By Colleen Boken:
If you have ever traveled on the train between Boston and New York, chances are you have stopped briefly in the small city of New London, Connecticut. Located on the glistening shores of Long Island Sound, New London is home to the US Coast Guard Academy, Connecticut College, Mitchell College, and a whole host of small-town businesses. It is a town rich in nautical history, and is the kind of place that would seem right at home in a Stephen King novel.
I have been serving here as an Americorps member with the New England Science and Sailing Foundation, serving in the schools and getting an understanding of the integral structure that makes up the city of the sea. Therefore, when the coronavirus came, it forced us all to reexamine what it was about living in a small town that made it so much more different from other places around.
It is important to note that I love everything that makes up a great, small town. Walking down Bank Street, the main commercial hub, the variety of businesses making it their own is undoubtedly what makes it a town like no other. The two-story buildings that line the river and the railway tracks are usually bustling, with all sorts of emporiums plying their wares. There is a gay bar, a cute little coffee shop with memories of times once past, a few barbershops, a museum in the oldest operating customs house, and even a number of tattoo parlors. On a usual Saturday, from nighttime to daytime, these places are bustling. Students, locals, people who came in on the train, and the occasional submariner from the nearby base turn bank street into a party alley.
It was right before Saint Patrick’s Day when the coronavirus pandemic became serious enough to the point that the governor of the state had no choice but to order all businesses closed. It was a day that the town had been anxiously preparing for, with parades and all sorts of events planned, only for it to suddenly come to naught. I live downtown, not far from Bank Street, and with a view that tells a story of its own
I took time to walk down Bank Street that night, and what I found summed up many of the feelings that are being reflected in towns across the nation. Bars and restaurants that should have been bustling with people eating corned beef and listening to Irish pub music were instead graced with only the sound of the sea breeze and the occasional “toot toot” of the train. No lights were on, and a few places were doing take-out, but not many. In many ways, it felt like the town had become a ghost of itself, and it was quite easy to wonder if it was the end of the small town as we knew it.
Yet there is something to small towns that many people do not realize. When things like this happen, towns like New London do not just disappear. Instead, the people that make up a place like this find ways to remain positive. They bring forth a reminder of the good we can do if we just remember that we as a whole are a community–a community that needs to stand tall together.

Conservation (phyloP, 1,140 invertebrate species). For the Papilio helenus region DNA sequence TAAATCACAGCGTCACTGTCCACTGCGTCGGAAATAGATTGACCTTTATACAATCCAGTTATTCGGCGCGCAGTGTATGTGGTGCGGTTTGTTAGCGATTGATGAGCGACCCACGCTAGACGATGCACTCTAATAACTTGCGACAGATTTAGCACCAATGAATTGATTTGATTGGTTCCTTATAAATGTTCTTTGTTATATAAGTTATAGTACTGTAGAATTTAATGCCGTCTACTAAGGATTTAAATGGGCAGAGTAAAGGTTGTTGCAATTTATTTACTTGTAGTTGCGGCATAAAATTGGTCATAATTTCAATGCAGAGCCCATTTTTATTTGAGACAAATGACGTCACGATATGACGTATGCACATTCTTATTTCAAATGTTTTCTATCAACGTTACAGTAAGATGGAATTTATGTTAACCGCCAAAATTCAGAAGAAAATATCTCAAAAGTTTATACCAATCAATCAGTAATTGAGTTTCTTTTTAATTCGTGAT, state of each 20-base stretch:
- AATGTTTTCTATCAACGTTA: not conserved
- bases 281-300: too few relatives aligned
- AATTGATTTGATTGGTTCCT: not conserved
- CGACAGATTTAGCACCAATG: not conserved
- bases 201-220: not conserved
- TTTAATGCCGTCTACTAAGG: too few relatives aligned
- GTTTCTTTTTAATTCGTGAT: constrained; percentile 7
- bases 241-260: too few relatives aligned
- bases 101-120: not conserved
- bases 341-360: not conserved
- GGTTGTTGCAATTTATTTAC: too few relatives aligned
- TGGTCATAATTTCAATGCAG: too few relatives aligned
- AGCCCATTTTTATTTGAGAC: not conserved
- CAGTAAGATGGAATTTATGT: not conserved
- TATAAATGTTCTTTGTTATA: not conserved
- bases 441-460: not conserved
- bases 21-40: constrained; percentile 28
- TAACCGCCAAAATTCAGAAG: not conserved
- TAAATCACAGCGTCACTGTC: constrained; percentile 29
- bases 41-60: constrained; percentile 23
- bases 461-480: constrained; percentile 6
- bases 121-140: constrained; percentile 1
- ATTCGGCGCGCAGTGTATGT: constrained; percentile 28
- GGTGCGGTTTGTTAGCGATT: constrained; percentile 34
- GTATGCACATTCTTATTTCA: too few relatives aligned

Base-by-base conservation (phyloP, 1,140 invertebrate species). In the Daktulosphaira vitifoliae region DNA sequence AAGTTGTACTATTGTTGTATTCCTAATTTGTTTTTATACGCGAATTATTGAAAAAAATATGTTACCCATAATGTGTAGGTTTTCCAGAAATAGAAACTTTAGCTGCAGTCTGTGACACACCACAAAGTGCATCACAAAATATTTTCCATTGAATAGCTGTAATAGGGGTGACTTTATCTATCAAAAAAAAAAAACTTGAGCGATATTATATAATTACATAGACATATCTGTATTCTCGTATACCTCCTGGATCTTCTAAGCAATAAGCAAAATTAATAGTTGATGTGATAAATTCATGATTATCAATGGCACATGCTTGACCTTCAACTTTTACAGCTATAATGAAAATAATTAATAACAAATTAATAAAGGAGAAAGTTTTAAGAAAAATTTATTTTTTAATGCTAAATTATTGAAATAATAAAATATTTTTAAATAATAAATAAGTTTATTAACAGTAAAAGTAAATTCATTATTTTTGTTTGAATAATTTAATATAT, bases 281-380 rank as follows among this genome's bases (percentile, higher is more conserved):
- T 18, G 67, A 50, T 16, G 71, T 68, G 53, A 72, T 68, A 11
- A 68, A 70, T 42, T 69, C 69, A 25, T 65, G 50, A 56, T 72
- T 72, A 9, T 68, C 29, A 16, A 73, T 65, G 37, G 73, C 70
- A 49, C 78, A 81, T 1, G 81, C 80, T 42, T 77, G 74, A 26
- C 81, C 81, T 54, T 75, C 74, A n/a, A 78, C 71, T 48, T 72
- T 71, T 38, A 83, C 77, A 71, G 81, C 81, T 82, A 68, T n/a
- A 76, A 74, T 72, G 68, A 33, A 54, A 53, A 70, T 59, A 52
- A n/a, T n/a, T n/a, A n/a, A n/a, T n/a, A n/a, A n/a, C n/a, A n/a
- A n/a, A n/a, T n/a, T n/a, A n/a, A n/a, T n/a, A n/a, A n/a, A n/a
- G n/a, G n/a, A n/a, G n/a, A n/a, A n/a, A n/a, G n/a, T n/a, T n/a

I have had the great fortune of becoming friends with the local event planner extraordinaire. She is one amazing lady, and she embodies so much of what makes a small town wonderful. She recently began posting signs around New London: little reminders to thank the first responders who were helping everyone get through these unpredictable times.
In addition, a firefighter who was back in New London decided to share some happy music with the good people on the street he was on by playing his bagpipes loud enough so that everyone could hear: a welcome surprise it was, and a needed one at a time when the sound of happy music was a welcomed addition.
I have spent many years in small towns: growing up in one, going to college in another, and now serving for a year here. The small town is more than just a small gathering of people. Rather, it is a solid community that is built so strong that even when something like the coronavirus threatens the fabric of the town as a whole, it fights back even stronger. It may not be the biggest town in the world, but what is critical about the whole endeavor is that like many small towns, New London is built in such a way so as to thrive in the good times and show its strength when the going gets rough.
On a personal note, I did not know what this town would be like. I had never even been to Connecticut before I took this position. What I have found is a place that does not care who you are, but instead on what you can do. It is a town full of pride and filled with hope. As you go on with your day today, think about your community–and how every place, big or small, has a chance to thrive even on its darkest days.
Because when this whole thing is over, and when everything returns to some sort of normal, the communities we built will show us just what we can become.